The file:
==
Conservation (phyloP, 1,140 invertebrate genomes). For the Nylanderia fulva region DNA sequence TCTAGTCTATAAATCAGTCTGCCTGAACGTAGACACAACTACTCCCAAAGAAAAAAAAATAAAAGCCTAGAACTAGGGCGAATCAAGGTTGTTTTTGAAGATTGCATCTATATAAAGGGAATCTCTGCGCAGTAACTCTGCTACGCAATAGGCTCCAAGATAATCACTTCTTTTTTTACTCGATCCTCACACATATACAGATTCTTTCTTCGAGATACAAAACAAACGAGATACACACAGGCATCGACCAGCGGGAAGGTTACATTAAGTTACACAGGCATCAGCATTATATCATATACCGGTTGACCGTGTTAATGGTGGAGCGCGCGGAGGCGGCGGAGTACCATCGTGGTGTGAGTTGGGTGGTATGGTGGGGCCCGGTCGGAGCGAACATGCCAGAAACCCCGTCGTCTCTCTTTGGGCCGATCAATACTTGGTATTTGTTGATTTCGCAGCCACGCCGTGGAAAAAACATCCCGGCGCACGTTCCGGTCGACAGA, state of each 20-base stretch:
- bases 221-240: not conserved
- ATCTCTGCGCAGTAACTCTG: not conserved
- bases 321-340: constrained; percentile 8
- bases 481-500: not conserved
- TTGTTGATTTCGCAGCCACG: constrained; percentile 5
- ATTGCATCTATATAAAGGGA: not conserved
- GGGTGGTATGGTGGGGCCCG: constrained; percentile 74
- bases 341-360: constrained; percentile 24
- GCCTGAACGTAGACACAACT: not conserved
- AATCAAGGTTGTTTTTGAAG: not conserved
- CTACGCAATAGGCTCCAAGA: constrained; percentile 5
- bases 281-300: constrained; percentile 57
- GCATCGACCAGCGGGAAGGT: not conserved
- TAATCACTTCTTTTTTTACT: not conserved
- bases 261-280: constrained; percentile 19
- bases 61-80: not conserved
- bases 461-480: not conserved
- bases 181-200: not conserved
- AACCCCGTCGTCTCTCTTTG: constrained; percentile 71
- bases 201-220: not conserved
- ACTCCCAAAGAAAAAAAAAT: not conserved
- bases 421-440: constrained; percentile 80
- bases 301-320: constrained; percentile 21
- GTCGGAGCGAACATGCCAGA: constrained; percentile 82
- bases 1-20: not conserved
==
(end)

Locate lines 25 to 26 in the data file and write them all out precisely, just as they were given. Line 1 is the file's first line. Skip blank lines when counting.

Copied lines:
- GTCGGAGCGAACATGCCAGA: constrained; percentile 82
- bases 1-20: not conserved